The top of the controller where most of the buttons are also features a gentle slope which I suspect is meant to help improve ergonomics. While this was a nice touch for me even though I’m not sure how much I actually noticed its usefulness, I suspect the majority of gamers are using the device to interface between their game console and adaptive switches and thus may be less likely to notice this detail.

My Issues with the Controller

It took a lot more effort than I would have liked to enjoy the Xbox Adaptive Controller. This is because it’s designed primarily as an intermediary for people who have more drastic mobility impairments than I do. For those people, this is probably a great solution. But this isn’t my experience. The XAC is not designed to be a standalone replacement for a “normal” game controller. Neither the advertising nor documentation supporting the controller make it clear and obvious that the device is not intended to be used in this way. Core functionality that a “typical” gamepad has is not built in. This was disappointing because, while it is meant to remove one barrier, in doing so it creates another: socioeconomic status.

While exploring the possibility of purchasing a couple of adaptive switches, I noticed that most cost around $50 or more. For example, on the Xbox website, Microsoft is selling a single switch for $65. Other Xbox and XAC compatible assistive technologies sell for $85, $210, and as much as $549.  Living with a disability can already be more expensive than not having one, so to require users to spend additional money when they’ve already spent $99 plus tax on the Xbox Adaptive Controller seems a little backhanded, especially when you consider that many people with disabilities receive government benefits which limit the amount of income they can earn if they want to keep those benefits. 

If you are interested in investing in external devices that connect to and enhance the functionality of the gamepad, the most affordable switches can be found on the Enablemart website, where they are selling single switches for $22.55, or a pack of 5 for $102.40. The most affordable option for a joystick controller is the PDP One-Handed Joystick for Xbox Adaptive Controller, which can be purchased for $19.99. Furthermore, if you already own switches, they should be compatible with the device.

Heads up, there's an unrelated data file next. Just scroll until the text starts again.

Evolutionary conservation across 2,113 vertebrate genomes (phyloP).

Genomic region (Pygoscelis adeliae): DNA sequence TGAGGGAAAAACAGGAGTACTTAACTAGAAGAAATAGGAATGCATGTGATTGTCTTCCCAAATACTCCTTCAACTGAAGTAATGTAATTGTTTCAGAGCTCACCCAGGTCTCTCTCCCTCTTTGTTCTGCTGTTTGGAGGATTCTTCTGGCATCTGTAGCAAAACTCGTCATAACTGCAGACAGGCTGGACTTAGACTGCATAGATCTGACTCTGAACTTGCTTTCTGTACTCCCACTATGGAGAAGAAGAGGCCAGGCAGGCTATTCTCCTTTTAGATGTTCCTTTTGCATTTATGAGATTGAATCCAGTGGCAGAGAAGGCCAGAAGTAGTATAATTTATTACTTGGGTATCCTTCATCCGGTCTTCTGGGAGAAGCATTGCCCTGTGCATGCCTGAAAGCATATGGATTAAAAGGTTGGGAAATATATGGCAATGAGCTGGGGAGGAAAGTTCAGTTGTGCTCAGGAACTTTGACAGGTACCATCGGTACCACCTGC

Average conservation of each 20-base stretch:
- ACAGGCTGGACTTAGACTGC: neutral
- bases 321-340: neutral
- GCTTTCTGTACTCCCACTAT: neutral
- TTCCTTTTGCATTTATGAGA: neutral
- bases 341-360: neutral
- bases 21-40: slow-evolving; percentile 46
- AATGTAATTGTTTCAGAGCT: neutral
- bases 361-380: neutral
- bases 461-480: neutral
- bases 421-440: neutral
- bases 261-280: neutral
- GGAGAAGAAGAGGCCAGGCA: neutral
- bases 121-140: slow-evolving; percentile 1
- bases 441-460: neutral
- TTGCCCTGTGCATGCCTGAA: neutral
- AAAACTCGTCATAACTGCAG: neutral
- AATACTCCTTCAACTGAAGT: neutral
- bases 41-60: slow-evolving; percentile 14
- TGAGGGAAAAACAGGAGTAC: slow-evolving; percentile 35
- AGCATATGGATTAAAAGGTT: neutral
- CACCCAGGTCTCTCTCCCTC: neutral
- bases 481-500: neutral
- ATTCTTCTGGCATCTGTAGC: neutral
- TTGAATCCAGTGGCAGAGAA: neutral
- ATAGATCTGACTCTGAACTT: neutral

Designing for Disability on a Spectrum

The design of the controller also somewhat downplays the idea that disability is a spectrum. Don’t get me wrong, I think the device and its emphasis on customizability are great ideas, but I think its reliance on external devices for basic, core functionality make for a restrictive user experience that reinforces the idea that only the most “severely” disabled individuals are worthy of accommodation. As I’ve already mentioned earlier in this article, only 2 of the 7 buttons, in addition to the directional pad, on the XAC are usable for gameplay.

For people like me who don’t already have adaptive switches laying around, but still have real, tangible physical limitations and don’t necessarily want or need to invest in them for this one use-case, this is frustrating. The device is very large,  and the A and B buttons take up approximately three quarters of the face of the controller. I don’t think it’s necessary that these buttons take up as much space as they currently do since Microsoft’s expectation seems to be that most users will be attaching additional buttons and other controls in order to interface with their games.

I could have gotten so much more utility out of the controller and the overall experience could have been more enjoyable had the designers chosen to make the A and B buttons half the size they currently are and include the X and Y buttons that are on the regular Xbox controller.

If they had done this, the buttons would still be large enough that I could press them with my right fist. There’s no way that the designers could have included all the buttons and triggers a normal controller has and retained a larger but still manageable size, but having the X and Y buttons would make a huge difference in out-of-the-box usability.

The Xbox Adaptive Controller is a forward thinking video game controller that illustrates that Microsoft is thinking about both accessibility and disability inclusion beyond the Windows operating system and brand.

It’s a great step forward, but ultimately limited in scope. On the product page for the device, it’s described as having been “designed primarily to meet the needs of gamers with limited mobility” but it doesn’t accommodate the variety of ways that limited mobility manifests itself. Ultimately, if you have a mobility impairment, are interested in gaming, and don’t mind paying the price for the controller and adaptive switches (or own switches already), give it a try for yourself!